Estate Planning 103: Taxes

As the saying goes, there is nothing certain in life except death and taxes. Although you cannot fend off death, you can make arrangements on how to reduce the amount of estate taxes you will pay upon your death.

Which leads me to the final part of the Wikipedia definition of Estate Planning: attempts to “maximize the value of the estate by reducing taxes and other expenses.”

Wait…what? I have to pay a tax upon my death? You mean a Death Tax? I HAVE TO PAY A TAX FOR DYING? Well, not really, no. But the federal government does impose a 40% tax on everything you own at the time of your death. (Seriously. 40%!!!)

But before you decide to join the witness relocation plan, just realize that most individuals will not be required to pay this tax. Everyone gets an exemption, or a “freebee” in the amount of $11.5 million dollars. In other words, the first $5 million is free; anything over that you have to pay a tax on that amount of 40%. And if you are married, this exemption jumps to $22 million before you are required to pay an estate tax.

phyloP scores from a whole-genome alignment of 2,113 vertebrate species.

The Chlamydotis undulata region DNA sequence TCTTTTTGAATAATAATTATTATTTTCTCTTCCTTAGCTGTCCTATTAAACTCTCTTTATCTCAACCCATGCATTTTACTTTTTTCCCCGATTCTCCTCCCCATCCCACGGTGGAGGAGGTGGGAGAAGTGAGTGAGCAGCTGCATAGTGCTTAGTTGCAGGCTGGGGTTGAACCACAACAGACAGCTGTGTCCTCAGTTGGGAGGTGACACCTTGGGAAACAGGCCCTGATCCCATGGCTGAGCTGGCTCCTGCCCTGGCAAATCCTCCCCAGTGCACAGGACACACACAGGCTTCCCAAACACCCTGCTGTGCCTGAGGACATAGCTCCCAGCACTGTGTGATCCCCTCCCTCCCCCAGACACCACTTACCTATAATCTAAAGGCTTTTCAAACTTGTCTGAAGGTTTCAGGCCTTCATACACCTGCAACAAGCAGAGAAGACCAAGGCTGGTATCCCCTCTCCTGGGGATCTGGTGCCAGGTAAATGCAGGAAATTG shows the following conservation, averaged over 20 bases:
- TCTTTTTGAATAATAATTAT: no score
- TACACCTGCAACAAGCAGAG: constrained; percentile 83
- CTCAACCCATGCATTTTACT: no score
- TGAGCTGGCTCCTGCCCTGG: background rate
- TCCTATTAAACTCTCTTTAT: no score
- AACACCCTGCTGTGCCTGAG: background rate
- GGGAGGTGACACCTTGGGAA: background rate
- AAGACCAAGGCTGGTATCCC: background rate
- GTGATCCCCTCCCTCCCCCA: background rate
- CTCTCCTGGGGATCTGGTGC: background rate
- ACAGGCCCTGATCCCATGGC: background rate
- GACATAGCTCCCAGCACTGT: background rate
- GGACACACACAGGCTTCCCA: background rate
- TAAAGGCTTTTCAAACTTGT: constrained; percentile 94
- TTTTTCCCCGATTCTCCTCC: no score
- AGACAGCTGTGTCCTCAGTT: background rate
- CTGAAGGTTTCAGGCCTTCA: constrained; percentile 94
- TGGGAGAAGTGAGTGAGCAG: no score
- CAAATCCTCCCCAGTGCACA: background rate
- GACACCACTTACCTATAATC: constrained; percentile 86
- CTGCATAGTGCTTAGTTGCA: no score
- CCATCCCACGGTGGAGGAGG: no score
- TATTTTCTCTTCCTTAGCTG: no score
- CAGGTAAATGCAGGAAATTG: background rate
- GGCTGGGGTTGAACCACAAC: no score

For most of us, that is not a problem. Not a lot of people have more than $11.5 million in assets. But for the lucky few who do, 40% is A LOT of money to just give away to the federal government. So the final phase of the estate planning process is to use special strategies or even “loopholes” in the tax code in order to reduce and possibly eliminate the amount of estate tax you will have to pay.

So there you go. I have just provided a long, albeit simplified, description of what an estate-planning attorney does on a daily basis. So to summarize my first four blog posts into one sentence: an estate planner establishes what your assets are, who you want to give them to, and determine the most efficient method of transferring those assets all while attempting to reduce and even avoid your paying of an estate tax.

Next up: Don’t really have a lot of stuff? Read Estate Planning for the Rest of Us….